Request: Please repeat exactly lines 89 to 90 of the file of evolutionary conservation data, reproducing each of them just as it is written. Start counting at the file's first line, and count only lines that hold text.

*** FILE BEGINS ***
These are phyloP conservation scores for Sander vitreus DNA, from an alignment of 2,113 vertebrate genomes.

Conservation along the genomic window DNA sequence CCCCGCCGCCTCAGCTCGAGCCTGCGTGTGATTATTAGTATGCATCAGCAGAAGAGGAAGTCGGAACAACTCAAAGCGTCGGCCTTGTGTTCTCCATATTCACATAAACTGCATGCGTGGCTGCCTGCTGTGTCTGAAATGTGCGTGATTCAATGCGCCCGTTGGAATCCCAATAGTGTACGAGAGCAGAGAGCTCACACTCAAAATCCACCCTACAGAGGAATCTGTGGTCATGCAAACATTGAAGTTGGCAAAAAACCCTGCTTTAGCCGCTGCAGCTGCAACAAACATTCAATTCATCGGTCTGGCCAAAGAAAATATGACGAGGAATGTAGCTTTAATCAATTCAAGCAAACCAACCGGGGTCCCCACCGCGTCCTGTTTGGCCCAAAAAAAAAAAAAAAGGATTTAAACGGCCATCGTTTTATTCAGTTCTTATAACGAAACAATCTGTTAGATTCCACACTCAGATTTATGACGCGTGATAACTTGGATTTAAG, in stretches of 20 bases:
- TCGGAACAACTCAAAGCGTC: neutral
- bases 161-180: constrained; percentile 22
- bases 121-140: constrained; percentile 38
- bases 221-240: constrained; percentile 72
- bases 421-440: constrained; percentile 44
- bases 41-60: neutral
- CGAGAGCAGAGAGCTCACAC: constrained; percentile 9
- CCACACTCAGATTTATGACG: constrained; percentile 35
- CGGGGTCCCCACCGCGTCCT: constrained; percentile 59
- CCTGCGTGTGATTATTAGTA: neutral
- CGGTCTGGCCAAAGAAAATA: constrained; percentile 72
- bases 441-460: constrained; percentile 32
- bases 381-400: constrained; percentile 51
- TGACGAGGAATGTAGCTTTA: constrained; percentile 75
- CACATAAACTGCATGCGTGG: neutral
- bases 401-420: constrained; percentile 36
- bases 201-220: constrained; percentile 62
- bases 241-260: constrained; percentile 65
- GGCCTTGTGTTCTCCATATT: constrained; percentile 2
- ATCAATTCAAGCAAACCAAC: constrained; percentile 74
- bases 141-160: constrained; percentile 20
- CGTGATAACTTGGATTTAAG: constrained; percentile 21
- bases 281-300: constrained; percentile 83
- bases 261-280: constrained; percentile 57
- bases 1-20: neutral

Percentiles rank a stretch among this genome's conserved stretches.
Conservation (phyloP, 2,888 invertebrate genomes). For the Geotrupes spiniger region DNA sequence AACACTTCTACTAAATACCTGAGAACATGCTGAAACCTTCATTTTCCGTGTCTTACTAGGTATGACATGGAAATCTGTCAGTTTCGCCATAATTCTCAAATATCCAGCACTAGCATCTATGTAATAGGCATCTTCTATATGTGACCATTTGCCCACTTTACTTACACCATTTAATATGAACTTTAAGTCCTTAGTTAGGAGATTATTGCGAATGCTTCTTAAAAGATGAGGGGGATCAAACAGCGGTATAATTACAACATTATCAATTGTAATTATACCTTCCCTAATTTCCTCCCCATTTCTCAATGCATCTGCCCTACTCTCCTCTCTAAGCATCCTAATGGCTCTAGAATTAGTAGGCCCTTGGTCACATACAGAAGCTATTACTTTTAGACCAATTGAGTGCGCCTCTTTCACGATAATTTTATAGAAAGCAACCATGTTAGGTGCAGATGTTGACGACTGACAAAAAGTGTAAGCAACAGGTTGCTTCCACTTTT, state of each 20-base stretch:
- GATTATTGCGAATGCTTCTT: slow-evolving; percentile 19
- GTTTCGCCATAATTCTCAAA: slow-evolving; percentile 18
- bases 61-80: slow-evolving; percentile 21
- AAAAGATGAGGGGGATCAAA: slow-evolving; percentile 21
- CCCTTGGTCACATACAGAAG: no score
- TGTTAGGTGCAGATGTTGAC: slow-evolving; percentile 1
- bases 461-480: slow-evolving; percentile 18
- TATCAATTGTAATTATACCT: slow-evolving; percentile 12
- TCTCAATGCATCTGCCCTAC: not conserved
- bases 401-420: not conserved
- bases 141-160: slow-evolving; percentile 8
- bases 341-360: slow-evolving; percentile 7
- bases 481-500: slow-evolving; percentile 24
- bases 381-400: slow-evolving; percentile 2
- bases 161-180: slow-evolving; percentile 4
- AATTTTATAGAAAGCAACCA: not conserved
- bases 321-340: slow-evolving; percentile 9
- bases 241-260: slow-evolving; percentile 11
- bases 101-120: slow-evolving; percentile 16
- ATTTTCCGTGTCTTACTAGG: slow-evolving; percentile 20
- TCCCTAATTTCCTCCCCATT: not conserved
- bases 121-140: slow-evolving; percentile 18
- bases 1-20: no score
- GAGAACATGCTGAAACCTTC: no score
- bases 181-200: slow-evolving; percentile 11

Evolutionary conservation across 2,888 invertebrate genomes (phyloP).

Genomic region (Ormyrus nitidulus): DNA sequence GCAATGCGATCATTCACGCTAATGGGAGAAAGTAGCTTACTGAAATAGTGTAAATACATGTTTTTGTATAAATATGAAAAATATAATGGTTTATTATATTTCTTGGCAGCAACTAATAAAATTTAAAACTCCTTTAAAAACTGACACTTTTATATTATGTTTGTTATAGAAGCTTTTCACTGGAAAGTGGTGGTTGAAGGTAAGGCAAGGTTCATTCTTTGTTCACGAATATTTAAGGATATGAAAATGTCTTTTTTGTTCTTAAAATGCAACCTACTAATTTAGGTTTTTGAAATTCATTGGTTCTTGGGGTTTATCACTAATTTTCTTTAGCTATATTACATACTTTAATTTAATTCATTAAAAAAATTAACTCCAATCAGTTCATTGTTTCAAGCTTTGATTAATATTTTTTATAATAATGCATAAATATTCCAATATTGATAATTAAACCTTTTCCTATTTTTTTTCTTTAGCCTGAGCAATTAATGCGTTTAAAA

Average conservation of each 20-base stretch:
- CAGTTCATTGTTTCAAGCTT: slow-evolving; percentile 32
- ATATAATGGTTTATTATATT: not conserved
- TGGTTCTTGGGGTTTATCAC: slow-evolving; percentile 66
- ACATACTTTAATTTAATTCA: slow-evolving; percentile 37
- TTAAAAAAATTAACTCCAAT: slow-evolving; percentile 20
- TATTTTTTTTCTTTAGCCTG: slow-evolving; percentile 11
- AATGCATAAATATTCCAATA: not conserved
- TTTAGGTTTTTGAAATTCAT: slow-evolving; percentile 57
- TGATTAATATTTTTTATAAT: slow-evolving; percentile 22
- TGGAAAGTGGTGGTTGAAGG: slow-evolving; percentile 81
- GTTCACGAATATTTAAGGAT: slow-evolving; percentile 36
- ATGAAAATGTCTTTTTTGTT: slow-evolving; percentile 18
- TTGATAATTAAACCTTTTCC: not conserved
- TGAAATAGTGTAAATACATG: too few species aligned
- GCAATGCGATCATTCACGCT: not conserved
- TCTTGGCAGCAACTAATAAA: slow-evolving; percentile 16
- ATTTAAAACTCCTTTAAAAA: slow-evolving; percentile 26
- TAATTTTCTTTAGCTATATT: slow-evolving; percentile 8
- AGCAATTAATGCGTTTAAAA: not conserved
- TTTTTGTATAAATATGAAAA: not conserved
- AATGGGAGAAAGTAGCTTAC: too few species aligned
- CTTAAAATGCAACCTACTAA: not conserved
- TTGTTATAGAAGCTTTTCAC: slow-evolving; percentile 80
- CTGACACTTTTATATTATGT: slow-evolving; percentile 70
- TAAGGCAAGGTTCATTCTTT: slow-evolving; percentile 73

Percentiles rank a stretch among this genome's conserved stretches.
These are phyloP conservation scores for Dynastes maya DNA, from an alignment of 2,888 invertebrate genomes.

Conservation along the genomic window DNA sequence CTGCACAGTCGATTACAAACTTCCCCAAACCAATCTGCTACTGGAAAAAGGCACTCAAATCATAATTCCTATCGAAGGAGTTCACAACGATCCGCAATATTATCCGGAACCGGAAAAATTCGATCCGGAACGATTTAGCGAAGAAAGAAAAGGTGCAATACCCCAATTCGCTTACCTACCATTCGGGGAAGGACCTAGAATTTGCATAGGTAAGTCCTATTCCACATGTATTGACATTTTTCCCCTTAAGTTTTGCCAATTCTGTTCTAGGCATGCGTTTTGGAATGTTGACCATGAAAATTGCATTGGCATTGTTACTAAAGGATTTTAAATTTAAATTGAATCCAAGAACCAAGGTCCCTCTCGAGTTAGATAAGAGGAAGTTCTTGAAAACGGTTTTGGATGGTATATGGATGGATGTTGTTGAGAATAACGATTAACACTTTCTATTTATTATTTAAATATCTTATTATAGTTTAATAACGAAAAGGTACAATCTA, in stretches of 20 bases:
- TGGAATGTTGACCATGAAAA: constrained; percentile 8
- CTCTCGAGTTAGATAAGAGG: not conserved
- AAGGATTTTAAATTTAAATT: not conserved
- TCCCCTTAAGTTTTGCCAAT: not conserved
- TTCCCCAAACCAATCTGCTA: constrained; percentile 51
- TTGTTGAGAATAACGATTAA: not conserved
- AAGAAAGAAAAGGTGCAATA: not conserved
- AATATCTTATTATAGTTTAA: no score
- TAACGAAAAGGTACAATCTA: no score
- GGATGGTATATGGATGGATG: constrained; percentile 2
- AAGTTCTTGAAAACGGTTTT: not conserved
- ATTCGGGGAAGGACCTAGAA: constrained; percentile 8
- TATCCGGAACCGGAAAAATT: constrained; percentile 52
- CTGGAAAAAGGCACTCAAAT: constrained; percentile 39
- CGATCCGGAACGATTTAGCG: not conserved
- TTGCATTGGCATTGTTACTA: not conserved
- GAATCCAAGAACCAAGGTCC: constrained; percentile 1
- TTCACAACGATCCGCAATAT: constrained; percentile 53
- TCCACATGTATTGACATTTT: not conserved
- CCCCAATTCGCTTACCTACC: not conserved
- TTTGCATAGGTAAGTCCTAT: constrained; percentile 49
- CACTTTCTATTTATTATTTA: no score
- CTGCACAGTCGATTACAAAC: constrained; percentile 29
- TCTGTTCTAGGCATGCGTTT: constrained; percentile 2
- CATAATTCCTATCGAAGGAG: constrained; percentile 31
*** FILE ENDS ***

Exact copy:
- TCCCCTTAAGTTTTGCCAAT: not conserved
- TTCCCCAAACCAATCTGCTA: constrained; percentile 51